On computational aestivation

People often say to me “Jess, all this work you do on the foundations of quantum mechanics is fine as far as it goes, but it’s so conventional and safe. When are you finally going to do something unusual and take some career risks?” I’m now pleased to say I have a topic to bring up in such situations: the thermodynamic incentives of powerful civilizations in the far future who seek to perform massive computations. Anders Sandberg, Stuart Armstrong, and Milan M. Ćirković previously argued for a surprising connection between Landauer’s principle and the Fermi paradox, which Charles Bennett, Robin Hanson, and I have now critiqued. Our comment appeared today in the new issue of Foundations of Physics:

Comment on 'The aestivation hypothesis for resolving Fermi's paradox'
Charles H. Bennett, Robin Hanson, C. Jess Riedel
In their article [arXiv:1705.03394], 'That is not dead which can eternal lie: the aestivation hypothesis for resolving Fermi's paradox', Sandberg et al. try to explain the Fermi paradox (we see no aliens) by claiming that Landauer's principle implies that a civilization can in principle perform far more (~1030 times more) irreversible logical operations (e.g., error-correcting bit erasures) if it conserves its resources until the distant future when the cosmic background temperature is very low. So perhaps aliens are out there, but quietly waiting. Sandberg et al. implicitly assume, however, that computer-generated entropy can only be disposed of by transferring it to the cosmological background. In fact, while this assumption may apply in the distant future, our universe today contains vast reservoirs and other physical systems in non-maximal entropy states, and computer-generated entropy can be transferred to them at the adiabatic conversion rate of one bit of negentropy to erase one bit of error. This can be done at any time, and is not improved by waiting for a low cosmic background temperature. Thus aliens need not wait to be active. As Sandberg et al. do not provide a concrete model of the effect they assert, we construct one and show where their informal argument goes wrong.

Some innocent bystanders who have read our critique have responded like this: “OK, fine, maybe aestivation is out as an explanation for the Fermi paradox. But what about the basic claim that if you wait a really long time, the universe will get really cold, and then you’ll be able to perform a lot more computations than you would if you just went full-speed-ahead on doing computations? Is that valid or not?”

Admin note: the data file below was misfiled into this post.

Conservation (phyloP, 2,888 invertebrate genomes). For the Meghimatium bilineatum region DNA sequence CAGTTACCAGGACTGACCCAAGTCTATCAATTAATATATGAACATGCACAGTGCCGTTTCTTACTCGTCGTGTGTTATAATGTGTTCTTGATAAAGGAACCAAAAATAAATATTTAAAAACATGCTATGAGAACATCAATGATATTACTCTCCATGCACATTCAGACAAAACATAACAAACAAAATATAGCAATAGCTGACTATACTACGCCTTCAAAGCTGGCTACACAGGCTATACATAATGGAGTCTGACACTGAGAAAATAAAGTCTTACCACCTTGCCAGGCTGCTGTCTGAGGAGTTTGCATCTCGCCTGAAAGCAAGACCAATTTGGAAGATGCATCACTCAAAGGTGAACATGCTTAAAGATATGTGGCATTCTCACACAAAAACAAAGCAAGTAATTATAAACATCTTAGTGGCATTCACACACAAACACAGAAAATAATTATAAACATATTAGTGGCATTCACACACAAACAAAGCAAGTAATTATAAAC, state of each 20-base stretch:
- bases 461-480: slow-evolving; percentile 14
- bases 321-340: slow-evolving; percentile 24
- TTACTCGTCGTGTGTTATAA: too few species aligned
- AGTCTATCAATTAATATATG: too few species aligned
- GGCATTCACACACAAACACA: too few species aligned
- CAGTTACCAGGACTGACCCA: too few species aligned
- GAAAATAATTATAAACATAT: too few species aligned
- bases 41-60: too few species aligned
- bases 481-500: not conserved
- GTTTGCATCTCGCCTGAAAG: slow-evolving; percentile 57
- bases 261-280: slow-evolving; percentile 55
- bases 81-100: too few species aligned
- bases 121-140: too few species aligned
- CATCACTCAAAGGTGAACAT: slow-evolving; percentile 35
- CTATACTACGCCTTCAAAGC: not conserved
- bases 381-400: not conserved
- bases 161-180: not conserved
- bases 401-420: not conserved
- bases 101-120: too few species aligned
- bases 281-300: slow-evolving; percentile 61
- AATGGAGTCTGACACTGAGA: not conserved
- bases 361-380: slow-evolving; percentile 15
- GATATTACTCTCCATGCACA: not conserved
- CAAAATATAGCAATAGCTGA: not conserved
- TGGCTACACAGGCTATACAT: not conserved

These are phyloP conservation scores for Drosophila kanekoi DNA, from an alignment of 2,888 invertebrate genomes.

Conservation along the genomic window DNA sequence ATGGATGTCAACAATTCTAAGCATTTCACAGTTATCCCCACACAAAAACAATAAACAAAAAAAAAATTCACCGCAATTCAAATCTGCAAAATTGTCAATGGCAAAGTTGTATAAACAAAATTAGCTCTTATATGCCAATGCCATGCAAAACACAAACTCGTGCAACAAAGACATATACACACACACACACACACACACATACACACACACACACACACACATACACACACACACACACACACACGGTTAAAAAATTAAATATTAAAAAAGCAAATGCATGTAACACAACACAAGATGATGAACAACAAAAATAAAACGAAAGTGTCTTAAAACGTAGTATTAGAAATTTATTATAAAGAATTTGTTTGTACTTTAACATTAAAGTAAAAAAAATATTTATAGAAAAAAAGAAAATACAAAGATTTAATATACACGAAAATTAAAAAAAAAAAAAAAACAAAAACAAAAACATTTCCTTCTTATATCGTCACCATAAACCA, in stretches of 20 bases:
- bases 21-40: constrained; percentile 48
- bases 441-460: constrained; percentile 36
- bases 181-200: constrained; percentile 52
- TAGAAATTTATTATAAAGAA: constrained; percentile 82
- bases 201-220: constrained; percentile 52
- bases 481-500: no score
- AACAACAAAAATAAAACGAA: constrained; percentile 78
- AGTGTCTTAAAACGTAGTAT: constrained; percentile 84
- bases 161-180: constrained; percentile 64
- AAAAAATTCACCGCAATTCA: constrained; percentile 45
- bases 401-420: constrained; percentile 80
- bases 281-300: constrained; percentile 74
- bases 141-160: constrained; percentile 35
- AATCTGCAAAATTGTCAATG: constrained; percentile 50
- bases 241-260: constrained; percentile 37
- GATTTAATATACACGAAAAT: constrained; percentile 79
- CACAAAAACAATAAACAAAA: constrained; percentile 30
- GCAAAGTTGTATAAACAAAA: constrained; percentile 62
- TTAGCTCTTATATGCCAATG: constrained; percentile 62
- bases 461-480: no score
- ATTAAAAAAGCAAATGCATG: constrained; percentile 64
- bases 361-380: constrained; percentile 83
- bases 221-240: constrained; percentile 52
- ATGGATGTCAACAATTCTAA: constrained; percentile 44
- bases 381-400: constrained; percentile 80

I think this claim is “probably approximately” false, but no one knows for sure. Our critique shows that, contra Sandberg et al., its validity can’t be assessed by appealing solely to basic facts about cosmology and the principles of the thermodynamics of computation. Rather, the claim depends in detail on whether the optimal devices that can be created in the universe have certain physical parameters (e.g., of all the ways of assembling atoms in a cubic light-year, the minimal thermal conductivity achievable is 10-15 Watts per meter-Kelvin). These are engineering/chemistry questions which their paper doesn’t seriously address. We demonstrated this dependence in Section 2 of our critique by constructing a toy model where an aestivation incentive exists when making a (contrived) assumption about the physical devices that are possible, but where that inventive disappears when the assumption is relaxed. The assumption is logically independent of the laws of thermodynamics.

The crux is then whether that assumption (or one with equivalent implications) is physically reasonable in our universe, which we address in Sections 3 and 4. We argue that

  1. The assumption is probably not reasonable.
  2. If the assumption holds, the correct course of action would not look much like animal aestivation/hibernation. Instead, it would look like taking control of the entire accessible universe and converting the matter into whatever the optimal insulating aestivation device is, which would definitely not involve, e.g., shining stars.

In personal correspondence responding to our critique, Sandberg et al. have advanced physical arguments for the assumption based on things like black holes and large asymmetries in effective insulation strengths. These arguments don’t smell right to me at all, but they are almost impossible to assess because I haven’t yet seen them presented thoroughly.

Bookmark the permalink.

Leave a Reply

Include [latexpage] in your comment to render LaTeX equations with $'s. (More info.) May not be rendered in the live preview.

Your email address will not be published. Required fields are marked with a *.